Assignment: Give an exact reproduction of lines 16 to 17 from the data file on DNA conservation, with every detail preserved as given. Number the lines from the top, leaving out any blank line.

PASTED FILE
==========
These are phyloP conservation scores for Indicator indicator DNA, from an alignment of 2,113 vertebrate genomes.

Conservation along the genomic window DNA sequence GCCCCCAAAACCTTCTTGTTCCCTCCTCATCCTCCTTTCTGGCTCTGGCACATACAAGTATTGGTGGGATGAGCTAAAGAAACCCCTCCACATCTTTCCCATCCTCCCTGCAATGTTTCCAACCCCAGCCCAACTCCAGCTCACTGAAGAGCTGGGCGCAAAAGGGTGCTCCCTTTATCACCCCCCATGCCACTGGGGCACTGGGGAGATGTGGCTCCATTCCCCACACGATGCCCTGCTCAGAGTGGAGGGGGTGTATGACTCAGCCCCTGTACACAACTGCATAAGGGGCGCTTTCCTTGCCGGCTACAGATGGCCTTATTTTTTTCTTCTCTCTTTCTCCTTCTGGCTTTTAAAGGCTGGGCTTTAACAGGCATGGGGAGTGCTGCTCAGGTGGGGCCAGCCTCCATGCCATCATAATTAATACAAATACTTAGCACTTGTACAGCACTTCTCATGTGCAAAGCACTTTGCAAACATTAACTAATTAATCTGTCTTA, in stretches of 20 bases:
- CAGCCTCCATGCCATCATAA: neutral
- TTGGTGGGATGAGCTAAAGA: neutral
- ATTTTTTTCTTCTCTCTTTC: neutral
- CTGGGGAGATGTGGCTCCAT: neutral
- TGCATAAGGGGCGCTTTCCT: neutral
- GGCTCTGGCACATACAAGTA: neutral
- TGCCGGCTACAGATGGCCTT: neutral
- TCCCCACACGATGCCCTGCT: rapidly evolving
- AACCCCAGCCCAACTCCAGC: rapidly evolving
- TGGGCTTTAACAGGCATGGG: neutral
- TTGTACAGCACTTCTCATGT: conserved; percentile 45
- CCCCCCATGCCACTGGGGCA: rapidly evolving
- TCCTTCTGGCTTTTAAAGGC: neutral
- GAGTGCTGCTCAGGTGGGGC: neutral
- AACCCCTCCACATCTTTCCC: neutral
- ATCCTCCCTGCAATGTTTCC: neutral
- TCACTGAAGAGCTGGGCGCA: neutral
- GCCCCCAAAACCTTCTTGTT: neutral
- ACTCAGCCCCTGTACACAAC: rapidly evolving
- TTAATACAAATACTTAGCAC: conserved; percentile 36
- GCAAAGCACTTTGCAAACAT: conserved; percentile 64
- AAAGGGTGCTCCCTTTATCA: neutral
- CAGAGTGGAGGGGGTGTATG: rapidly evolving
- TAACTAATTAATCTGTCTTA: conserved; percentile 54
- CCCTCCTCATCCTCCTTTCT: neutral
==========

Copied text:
- GAGTGCTGCTCAGGTGGGGC: neutral
- AACCCCTCCACATCTTTCCC: neutral